Michala Jarvis, a third-generation co-owner, works in the farm’s market and oversees the bakery and seasonal departments. The family business includes her parents, Mary Ann and Tom Jarvis, brothers Clayton and Alan Jarvis and her uncle, John Ebert. It’s not unusual to find Jarvis in the fields as well, driving a tractor. She explained that everyone in the family helps out wherever needed.
Jarvis noted that some farms tend to focus more on entertainment. Although Springdale Farm Market offers this as well, their primary concentration is their crops. Jersey Fresh remains a priority. “First and foremost, we are a production farm,” said Jarvis. “We grow tons of fruits and vegetables. Anything we can grow, we do grow. We also sell wholesale to restaurants.”
The farm is also well known for its homemade pies made fresh daily, as well as muffins, cakes, breads and other specialty items. They also have an extensive plant nursery and an array of novelty gift items for the home and garden.
Jarvis points out that their pumpkin-picking hayride is not only fun but also educational. It gives people a chance to see the farm’s crops and sprawling fields. A tractor with an attached wagon brings people to the large pumpkin patch, where they can select from a wide variety of pumpkins, often snapping some memorable photos. The pumpkins are grown in many shapes, sizes and colors: the traditional orange, along with white and blue.
With 100 acres of land, the farm produces an array of seasonal fruits and vegetables, including tomatoes, sweet corn, yellow and green squash, eggplant, apples and cole crops. Cole crops, explained Jarvis, are those that thrive in the cold. These include leafy greens, such as lettuce, brussels sprouts, collards, broccoli, Swiss chard, cabbage and cauliflower. Although corn and tomatoes are at their peak in the summer, they are usually still available through mid-October.
Tickets for hayrides and other activities can be purchased online at www.springdalefarms.com.
Johnson’s Corner Farm
With the fall harvest at its peak, Johnson’s Corner Farm continues its annual family tradition of hayrides to pick pumpkins, gourds and apples. Their Harvest Festivals, held every weekend through October, include live music, a food tent with freshly grilled fare, a corn maze, sunflower picking, a Discovery Barnyard animal farm and playground. Visitors can feed (not pet) the animals, such as sheep, goats, chickens and cows.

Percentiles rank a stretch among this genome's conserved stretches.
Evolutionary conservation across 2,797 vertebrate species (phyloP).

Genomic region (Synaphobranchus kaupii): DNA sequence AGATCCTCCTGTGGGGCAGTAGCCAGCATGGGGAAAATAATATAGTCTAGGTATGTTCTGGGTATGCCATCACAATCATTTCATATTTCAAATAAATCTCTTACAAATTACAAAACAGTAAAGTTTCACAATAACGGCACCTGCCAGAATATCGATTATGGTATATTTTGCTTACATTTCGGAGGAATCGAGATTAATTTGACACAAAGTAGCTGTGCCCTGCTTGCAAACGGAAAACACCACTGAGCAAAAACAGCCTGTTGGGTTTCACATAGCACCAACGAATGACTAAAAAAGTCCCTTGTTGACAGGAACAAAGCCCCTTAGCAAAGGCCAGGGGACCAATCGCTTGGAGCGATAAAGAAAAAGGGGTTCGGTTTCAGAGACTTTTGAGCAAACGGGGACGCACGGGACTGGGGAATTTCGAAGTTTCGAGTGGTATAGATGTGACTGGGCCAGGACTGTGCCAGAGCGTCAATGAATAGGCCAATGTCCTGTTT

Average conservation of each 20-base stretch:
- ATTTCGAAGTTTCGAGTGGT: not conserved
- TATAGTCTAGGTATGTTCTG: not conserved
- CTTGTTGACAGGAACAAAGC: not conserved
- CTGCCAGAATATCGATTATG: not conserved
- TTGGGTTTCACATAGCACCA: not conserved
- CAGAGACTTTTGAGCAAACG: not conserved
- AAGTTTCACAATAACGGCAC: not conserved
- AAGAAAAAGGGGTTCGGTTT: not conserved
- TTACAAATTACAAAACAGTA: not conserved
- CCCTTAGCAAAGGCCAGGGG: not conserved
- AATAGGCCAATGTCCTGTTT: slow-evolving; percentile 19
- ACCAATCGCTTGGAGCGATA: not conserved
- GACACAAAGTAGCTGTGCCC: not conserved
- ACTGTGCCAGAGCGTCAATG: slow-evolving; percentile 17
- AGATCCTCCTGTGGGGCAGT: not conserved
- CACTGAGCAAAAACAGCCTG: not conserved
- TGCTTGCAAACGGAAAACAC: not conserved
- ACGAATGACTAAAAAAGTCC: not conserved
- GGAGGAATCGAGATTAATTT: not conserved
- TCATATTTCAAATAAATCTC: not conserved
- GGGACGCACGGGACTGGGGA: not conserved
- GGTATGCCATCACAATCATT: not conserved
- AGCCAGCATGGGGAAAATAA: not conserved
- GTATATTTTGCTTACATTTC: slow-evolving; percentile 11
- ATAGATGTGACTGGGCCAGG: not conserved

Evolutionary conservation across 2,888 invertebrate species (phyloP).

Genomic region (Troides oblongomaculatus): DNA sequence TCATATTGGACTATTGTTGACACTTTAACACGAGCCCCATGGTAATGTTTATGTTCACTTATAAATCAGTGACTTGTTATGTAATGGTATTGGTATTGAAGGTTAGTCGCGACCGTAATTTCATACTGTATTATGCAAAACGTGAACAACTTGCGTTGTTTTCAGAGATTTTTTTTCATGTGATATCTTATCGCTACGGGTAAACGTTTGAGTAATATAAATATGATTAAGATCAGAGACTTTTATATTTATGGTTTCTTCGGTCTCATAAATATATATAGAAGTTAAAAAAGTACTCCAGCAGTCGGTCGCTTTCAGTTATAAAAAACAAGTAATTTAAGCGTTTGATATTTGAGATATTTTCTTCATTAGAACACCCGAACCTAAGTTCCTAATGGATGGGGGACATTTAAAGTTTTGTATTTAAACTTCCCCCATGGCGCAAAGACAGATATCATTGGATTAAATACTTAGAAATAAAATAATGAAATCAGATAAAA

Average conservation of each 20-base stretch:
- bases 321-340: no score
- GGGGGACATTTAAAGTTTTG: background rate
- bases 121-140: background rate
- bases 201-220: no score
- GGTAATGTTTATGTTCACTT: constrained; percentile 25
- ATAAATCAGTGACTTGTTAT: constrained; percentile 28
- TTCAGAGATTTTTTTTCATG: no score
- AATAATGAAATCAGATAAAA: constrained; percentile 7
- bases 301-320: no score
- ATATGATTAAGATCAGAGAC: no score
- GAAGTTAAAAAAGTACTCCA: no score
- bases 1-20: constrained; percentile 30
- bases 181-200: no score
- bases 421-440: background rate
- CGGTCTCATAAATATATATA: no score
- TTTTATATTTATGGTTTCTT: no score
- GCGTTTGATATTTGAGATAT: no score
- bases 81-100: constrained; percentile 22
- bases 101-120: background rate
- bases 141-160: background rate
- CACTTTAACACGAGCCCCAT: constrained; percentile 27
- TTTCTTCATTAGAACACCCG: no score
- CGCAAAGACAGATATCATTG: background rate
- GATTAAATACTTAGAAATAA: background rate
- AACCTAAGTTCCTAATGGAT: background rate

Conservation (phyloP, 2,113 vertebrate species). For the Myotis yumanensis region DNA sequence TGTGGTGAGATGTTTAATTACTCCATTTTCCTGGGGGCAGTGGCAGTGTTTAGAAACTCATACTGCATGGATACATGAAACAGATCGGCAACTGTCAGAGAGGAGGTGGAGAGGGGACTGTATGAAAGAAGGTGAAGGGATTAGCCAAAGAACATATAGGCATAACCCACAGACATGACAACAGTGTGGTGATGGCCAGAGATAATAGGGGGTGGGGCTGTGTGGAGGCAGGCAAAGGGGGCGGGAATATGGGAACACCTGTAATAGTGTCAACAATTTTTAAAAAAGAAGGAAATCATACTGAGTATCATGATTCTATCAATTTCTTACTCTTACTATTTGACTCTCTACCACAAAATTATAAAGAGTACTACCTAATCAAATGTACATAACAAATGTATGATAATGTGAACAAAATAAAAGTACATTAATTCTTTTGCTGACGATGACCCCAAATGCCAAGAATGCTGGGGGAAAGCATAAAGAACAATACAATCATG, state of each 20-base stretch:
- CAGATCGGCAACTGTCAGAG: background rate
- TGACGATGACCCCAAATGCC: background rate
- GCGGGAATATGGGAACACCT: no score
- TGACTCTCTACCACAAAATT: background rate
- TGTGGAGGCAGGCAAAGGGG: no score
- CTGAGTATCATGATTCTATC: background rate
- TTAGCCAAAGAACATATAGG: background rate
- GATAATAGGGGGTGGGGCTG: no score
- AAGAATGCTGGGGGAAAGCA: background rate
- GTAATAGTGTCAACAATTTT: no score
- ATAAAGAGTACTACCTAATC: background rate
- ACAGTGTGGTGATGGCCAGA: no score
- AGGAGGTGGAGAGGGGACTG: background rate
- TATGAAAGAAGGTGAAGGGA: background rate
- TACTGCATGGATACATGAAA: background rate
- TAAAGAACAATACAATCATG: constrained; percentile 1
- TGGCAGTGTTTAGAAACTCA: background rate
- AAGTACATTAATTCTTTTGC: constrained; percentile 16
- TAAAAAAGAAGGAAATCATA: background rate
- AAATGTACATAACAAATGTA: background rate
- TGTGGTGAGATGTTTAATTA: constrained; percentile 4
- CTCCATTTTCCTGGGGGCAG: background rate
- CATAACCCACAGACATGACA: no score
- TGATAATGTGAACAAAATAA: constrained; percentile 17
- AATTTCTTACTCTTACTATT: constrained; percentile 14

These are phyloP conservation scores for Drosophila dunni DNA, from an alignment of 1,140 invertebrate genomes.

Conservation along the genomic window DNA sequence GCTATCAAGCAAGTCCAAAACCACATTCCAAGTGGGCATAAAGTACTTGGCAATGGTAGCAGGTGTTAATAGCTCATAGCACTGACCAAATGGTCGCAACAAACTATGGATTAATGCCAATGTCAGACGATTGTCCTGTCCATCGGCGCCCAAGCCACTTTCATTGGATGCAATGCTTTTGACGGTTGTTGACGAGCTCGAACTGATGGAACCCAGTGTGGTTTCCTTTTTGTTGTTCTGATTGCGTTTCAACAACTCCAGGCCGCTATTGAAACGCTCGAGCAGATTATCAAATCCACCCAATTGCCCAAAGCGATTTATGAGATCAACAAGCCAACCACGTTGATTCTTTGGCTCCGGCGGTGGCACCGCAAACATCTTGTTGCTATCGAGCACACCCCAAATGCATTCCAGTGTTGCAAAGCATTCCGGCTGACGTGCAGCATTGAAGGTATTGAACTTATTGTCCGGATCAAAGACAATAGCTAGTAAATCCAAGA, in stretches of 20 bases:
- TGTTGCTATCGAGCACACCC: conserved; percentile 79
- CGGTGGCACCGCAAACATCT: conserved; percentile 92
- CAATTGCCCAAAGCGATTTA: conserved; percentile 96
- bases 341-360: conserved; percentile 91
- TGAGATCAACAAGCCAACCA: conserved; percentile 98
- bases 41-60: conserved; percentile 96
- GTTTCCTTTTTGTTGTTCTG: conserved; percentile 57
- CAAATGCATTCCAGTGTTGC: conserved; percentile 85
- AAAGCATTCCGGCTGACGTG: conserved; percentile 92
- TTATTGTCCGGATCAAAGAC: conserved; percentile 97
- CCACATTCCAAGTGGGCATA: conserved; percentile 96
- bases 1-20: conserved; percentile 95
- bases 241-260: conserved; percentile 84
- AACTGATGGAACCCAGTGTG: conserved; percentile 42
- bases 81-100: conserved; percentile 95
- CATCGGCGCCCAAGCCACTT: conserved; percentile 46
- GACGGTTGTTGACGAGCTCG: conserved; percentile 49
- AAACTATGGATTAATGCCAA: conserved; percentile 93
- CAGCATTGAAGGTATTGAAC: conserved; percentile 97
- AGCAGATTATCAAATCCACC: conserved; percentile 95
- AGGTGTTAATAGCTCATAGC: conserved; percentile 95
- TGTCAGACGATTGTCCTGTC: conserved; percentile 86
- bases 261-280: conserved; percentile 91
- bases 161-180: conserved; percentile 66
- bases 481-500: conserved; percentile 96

“We have a really great apple harvest this year,” said Gil Johnson, who runs the farm with his father, Eric. There are 10 varieties this season, with apple picking in full swing through October. Some of the most popular, noted Johnson, include Pink Lady, Stayman and Fuji.
The family-owned and operated farm is celebrating its 70th year. The farm was purchased in 1953 by Johnson’s grandparents, Bill and Bette.
A long-standing tradition is for school groups to visit every year. Johnson noted that class trips come from schools throughout South Jersey, North Jersey and Philadelphia
The farm’s 110 acres of land is also known for its sprawling sunflower fields and three-acre corn maze. “The sunflower fields are really beautiful,” said Johnson.
Johnson’s Corner Farm is also home to a market with a variety of produce, including seasonals such as apples, sweet corn and tomatoes. They also have a bakery, with a full line of pies and breads. “Right now, our specialty is apple pie, pumpkin pie, apple bread and pumpkin bread,” said Johnson. “We always have our famous apple cider donuts.”
Tickets for hayrides, sunflower picking and family-friendly scavenger hunts in the Corn Maze, should be purchased online at www.johnsonsfarm.com.